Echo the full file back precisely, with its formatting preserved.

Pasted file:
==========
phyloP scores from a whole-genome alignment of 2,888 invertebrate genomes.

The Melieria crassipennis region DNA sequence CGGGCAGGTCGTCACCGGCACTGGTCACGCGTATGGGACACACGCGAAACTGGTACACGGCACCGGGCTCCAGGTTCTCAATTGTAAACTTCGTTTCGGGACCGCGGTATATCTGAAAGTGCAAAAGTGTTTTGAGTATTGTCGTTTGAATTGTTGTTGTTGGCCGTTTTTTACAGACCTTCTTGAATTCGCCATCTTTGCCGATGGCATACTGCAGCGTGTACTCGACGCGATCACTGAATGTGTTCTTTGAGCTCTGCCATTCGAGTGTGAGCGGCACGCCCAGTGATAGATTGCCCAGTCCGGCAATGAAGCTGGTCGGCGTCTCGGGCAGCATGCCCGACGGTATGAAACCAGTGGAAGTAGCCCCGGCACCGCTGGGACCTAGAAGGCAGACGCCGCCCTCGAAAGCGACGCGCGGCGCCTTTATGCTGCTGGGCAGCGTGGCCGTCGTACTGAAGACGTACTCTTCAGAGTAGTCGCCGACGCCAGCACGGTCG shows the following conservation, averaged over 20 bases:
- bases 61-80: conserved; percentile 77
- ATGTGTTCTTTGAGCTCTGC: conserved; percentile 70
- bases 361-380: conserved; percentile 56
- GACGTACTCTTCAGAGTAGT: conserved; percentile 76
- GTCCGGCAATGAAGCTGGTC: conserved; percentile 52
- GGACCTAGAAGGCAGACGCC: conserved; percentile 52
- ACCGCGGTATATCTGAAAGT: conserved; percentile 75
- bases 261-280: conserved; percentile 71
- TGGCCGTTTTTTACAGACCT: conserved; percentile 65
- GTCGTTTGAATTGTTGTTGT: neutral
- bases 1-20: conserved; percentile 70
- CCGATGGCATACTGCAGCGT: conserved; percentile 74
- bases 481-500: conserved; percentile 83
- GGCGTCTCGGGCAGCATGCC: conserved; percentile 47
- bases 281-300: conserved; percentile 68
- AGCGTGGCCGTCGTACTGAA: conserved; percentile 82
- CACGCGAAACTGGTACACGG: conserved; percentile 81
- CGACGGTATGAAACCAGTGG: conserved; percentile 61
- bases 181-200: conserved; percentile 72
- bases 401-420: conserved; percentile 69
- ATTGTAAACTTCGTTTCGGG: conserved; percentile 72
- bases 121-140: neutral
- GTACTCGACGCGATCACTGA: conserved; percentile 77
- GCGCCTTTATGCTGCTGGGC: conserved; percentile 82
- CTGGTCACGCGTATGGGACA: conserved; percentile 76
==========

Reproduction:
phyloP scores from a whole-genome alignment of 2,888 invertebrate genomes.

The Melieria crassipennis region DNA sequence CGGGCAGGTCGTCACCGGCACTGGTCACGCGTATGGGACACACGCGAAACTGGTACACGGCACCGGGCTCCAGGTTCTCAATTGTAAACTTCGTTTCGGGACCGCGGTATATCTGAAAGTGCAAAAGTGTTTTGAGTATTGTCGTTTGAATTGTTGTTGTTGGCCGTTTTTTACAGACCTTCTTGAATTCGCCATCTTTGCCGATGGCATACTGCAGCGTGTACTCGACGCGATCACTGAATGTGTTCTTTGAGCTCTGCCATTCGAGTGTGAGCGGCACGCCCAGTGATAGATTGCCCAGTCCGGCAATGAAGCTGGTCGGCGTCTCGGGCAGCATGCCCGACGGTATGAAACCAGTGGAAGTAGCCCCGGCACCGCTGGGACCTAGAAGGCAGACGCCGCCCTCGAAAGCGACGCGCGGCGCCTTTATGCTGCTGGGCAGCGTGGCCGTCGTACTGAAGACGTACTCTTCAGAGTAGTCGCCGACGCCAGCACGGTCG shows the following conservation, averaged over 20 bases:
- bases 61-80: conserved; percentile 77
- ATGTGTTCTTTGAGCTCTGC: conserved; percentile 70
- bases 361-380: conserved; percentile 56
- GACGTACTCTTCAGAGTAGT: conserved; percentile 76
- GTCCGGCAATGAAGCTGGTC: conserved; percentile 52
- GGACCTAGAAGGCAGACGCC: conserved; percentile 52
- ACCGCGGTATATCTGAAAGT: conserved; percentile 75
- bases 261-280: conserved; percentile 71
- TGGCCGTTTTTTACAGACCT: conserved; percentile 65
- GTCGTTTGAATTGTTGTTGT: neutral
- bases 1-20: conserved; percentile 70
- CCGATGGCATACTGCAGCGT: conserved; percentile 74
- bases 481-500: conserved; percentile 83
- GGCGTCTCGGGCAGCATGCC: conserved; percentile 47
- bases 281-300: conserved; percentile 68
- AGCGTGGCCGTCGTACTGAA: conserved; percentile 82
- CACGCGAAACTGGTACACGG: conserved; percentile 81
- CGACGGTATGAAACCAGTGG: conserved; percentile 61
- bases 181-200: conserved; percentile 72
- bases 401-420: conserved; percentile 69
- ATTGTAAACTTCGTTTCGGG: conserved; percentile 72
- bases 121-140: neutral
- GTACTCGACGCGATCACTGA: conserved; percentile 77
- GCGCCTTTATGCTGCTGGGC: conserved; percentile 82
- CTGGTCACGCGTATGGGACA: conserved; percentile 76